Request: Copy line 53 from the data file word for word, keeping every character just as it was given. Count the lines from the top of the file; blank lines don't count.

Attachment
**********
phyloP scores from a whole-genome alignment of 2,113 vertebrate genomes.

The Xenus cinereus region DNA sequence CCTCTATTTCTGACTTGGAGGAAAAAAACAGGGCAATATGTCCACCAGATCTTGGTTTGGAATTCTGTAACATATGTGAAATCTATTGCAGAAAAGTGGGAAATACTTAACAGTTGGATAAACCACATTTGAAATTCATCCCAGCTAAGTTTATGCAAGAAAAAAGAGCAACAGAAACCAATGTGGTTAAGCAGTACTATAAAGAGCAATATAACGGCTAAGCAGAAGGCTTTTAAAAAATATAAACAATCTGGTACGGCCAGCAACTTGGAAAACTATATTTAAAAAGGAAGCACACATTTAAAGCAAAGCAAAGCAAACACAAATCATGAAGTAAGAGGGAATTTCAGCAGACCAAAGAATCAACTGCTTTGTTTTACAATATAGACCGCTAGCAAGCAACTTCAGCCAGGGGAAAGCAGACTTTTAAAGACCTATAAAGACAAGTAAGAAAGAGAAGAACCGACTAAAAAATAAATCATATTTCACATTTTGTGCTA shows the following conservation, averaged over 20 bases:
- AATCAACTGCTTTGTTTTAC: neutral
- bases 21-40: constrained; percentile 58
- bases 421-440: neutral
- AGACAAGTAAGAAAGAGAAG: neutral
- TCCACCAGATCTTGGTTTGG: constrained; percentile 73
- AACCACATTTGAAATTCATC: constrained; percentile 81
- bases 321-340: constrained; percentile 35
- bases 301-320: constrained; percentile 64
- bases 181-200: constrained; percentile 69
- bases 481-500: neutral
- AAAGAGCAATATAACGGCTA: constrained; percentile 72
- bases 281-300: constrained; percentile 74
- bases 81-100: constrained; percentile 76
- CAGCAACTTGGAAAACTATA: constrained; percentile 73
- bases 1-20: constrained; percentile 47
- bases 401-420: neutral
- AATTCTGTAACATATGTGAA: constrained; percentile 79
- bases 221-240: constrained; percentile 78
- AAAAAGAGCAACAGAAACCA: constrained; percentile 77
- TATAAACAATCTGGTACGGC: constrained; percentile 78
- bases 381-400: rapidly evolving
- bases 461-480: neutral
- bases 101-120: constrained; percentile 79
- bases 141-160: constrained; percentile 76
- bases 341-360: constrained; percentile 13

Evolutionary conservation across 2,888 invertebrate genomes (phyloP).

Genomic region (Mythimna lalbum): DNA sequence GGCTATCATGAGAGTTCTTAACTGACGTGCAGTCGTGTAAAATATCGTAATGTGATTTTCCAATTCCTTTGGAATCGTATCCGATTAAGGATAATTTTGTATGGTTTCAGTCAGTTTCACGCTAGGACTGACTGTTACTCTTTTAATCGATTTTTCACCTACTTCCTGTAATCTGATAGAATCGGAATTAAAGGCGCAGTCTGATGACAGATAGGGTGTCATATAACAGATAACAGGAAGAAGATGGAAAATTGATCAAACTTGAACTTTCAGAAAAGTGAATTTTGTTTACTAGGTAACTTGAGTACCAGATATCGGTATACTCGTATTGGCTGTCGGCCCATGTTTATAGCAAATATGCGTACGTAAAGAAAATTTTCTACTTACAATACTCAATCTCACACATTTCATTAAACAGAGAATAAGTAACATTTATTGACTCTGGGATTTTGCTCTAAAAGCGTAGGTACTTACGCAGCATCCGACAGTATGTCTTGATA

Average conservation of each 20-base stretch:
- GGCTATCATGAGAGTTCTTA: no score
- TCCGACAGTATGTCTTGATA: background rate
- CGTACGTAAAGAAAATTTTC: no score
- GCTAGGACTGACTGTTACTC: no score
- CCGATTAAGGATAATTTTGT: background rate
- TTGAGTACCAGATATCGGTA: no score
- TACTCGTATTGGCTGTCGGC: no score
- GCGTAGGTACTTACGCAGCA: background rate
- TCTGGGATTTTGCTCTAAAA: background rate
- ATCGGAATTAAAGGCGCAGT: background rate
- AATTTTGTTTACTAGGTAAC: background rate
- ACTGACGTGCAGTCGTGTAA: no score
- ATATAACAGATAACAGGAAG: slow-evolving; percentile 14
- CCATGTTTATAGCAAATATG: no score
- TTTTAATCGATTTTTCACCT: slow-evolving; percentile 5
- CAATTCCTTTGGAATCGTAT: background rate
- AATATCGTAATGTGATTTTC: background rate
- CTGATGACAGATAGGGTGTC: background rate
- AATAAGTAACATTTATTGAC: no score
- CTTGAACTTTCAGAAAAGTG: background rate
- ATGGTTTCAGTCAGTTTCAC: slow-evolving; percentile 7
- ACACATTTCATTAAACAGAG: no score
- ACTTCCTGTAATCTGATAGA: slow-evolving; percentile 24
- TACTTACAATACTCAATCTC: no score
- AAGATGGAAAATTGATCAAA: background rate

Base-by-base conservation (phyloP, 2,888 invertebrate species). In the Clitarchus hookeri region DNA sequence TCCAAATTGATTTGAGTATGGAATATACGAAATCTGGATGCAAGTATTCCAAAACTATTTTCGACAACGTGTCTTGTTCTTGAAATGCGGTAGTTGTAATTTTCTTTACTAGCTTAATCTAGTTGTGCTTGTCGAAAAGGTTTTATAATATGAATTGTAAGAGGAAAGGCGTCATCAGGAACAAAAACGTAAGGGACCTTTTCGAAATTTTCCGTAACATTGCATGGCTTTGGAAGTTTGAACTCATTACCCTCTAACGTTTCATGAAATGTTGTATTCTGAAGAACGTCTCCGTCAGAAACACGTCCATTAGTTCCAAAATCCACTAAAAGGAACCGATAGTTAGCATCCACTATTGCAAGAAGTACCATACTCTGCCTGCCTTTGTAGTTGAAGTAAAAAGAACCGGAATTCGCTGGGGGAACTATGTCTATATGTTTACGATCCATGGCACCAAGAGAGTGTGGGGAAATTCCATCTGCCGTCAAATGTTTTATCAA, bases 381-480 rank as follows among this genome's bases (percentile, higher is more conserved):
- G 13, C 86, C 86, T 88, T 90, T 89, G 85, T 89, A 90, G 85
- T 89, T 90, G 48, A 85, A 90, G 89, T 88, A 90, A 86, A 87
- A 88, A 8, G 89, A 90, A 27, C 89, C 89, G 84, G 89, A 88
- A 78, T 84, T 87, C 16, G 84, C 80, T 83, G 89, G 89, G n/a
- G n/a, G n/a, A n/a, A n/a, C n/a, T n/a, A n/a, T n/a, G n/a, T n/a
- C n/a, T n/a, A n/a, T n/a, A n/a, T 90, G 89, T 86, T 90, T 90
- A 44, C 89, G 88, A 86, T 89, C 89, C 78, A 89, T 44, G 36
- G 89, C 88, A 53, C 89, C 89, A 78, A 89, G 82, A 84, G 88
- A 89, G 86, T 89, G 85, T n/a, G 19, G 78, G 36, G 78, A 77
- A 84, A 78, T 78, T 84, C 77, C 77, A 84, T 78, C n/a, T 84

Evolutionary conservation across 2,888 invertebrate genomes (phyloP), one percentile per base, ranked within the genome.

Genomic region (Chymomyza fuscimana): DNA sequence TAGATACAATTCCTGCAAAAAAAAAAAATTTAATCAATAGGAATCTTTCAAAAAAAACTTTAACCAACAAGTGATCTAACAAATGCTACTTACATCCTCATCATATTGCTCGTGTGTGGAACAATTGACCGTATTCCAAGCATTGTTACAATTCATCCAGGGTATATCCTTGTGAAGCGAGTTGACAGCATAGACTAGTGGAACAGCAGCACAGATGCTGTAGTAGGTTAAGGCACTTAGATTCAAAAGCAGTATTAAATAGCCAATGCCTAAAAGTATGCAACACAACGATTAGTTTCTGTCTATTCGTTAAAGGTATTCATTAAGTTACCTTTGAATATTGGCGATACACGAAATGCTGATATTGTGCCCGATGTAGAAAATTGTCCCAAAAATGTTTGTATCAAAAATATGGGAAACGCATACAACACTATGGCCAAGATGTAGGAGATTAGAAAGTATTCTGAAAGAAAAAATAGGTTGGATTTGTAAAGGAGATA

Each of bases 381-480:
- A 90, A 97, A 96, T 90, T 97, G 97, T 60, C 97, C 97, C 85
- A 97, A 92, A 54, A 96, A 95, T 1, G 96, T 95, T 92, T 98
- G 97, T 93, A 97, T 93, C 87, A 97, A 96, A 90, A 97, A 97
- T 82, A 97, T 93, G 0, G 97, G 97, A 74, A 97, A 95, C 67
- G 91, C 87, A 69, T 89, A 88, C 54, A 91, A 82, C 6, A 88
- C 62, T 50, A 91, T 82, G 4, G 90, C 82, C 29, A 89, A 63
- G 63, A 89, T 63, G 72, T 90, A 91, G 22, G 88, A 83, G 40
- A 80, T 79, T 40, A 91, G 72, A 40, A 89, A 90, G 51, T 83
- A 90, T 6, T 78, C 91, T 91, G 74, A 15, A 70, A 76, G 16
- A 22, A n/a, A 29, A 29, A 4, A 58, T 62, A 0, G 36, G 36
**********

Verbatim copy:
- ACTTCCTGTAATCTGATAGA: slow-evolving; percentile 24